If you aren't currently a PRSA member, I suggest joining your local and getting active with other professionals. That networking can help you build your client base as well as help you get settled in your new community.

Good luck,
Margaret Ann Hennen, APR, Fellow PRSA
expert response from: Margaret Ann Hennen, APR, Fellow PRSA

  posted: June 23,2014 11:42 PM -- submitted by: satish kumar
Q10: sir i completed inermediate in 1999.degree in 2007 and degree b.sc admission in 2001.in from 2007 i did marketing job but i never satisfied with that job.for that reason i am doing hardware and networking course (mcse,ccna.linux )course .will i get a job based on my acadamic profile on linux .my age is 31.pls give me advice sir please

A10: If I understand your questions correctly, you are looking to know about your prospects of finding a job based on your academic achievements.

As with any degree, what you put into your work is generally what you will get out of it. You need to have this conversation with someone at your institution of higher learning who specializes in your field of study.

Good luck,
Margaret Ann Hennen, APR, Fellow PRSA
expert response from: Margaret Ann Hennen, APR, Fellow PRSA

  posted: June 23,2014 11:40 PM -- submitted by: Michael Baumeister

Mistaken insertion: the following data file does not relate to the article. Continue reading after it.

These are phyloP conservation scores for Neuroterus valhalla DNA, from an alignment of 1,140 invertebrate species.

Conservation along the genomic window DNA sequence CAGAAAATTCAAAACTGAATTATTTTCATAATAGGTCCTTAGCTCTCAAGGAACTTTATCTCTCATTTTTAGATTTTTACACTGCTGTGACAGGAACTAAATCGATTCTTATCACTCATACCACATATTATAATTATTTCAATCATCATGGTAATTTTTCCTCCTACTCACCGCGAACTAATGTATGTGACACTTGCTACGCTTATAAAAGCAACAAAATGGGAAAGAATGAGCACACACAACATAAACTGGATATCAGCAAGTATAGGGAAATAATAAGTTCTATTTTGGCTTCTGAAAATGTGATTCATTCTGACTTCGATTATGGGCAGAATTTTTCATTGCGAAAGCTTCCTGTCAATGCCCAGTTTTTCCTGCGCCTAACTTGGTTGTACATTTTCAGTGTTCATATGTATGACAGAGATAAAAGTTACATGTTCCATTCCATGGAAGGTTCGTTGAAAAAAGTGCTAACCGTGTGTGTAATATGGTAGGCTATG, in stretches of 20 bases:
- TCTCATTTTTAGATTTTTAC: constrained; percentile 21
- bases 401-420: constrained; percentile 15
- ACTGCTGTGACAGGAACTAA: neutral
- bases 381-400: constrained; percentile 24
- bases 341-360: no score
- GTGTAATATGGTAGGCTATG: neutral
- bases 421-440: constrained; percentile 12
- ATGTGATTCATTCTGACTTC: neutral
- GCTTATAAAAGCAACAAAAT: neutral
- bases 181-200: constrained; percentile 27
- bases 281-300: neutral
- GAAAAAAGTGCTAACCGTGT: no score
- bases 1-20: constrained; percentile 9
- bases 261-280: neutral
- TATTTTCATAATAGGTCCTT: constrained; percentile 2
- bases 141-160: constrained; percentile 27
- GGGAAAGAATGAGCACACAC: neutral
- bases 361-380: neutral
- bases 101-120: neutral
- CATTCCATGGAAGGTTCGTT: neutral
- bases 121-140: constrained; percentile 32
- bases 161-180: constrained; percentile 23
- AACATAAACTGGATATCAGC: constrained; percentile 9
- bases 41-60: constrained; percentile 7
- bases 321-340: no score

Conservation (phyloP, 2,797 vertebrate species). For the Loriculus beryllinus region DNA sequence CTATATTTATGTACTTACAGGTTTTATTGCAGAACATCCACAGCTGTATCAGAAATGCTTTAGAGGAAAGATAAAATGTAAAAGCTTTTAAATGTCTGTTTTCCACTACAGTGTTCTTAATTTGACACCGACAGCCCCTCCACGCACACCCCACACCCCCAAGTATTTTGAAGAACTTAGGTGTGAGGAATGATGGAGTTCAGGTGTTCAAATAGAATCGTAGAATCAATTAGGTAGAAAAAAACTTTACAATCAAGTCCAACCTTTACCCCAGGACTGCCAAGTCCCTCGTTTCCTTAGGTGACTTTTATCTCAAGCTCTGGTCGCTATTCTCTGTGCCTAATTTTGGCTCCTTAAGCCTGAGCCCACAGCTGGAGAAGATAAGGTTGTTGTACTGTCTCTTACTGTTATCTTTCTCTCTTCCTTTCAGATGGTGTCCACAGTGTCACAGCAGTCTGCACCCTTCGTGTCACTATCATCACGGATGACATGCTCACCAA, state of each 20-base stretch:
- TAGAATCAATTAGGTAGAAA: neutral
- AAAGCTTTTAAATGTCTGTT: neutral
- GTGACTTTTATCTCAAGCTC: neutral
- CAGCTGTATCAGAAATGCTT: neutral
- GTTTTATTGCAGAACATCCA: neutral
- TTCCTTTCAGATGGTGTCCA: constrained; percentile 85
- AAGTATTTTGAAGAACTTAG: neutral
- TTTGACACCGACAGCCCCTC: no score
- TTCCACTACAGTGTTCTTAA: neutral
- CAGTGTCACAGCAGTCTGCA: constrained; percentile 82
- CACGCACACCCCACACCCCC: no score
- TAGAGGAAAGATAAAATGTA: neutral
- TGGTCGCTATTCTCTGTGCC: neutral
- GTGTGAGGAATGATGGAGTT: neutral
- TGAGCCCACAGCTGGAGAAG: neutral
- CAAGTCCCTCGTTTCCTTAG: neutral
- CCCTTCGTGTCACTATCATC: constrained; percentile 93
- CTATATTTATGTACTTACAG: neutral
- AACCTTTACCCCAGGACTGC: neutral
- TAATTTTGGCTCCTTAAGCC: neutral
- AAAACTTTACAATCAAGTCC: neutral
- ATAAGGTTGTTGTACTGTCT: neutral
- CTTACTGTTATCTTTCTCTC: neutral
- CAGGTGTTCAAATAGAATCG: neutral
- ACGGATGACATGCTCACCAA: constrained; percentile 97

Q11: I am entering my final year of college, and will be graduating with a B.A. in Accounting. While it may seem odd, I have a strong desire to enter the field of actuarial work, and I was wondering what I can do now to enter this career as soon as I come out of college. I will be taking a statistics class my final semester.

A11: Great that you are asking this kind of question at this stage in your college career.

You need to seek this advice from an organization specific to accounting and actuarial sciences. Try a professional organization or your college's guidance department.

We are here for communications and public relations career questions.

Good luck.
Margaret Ann Hennen, APR, Fellow PRSA

expert response from: Margaret Ann Hennen, APR, Fellow PRSA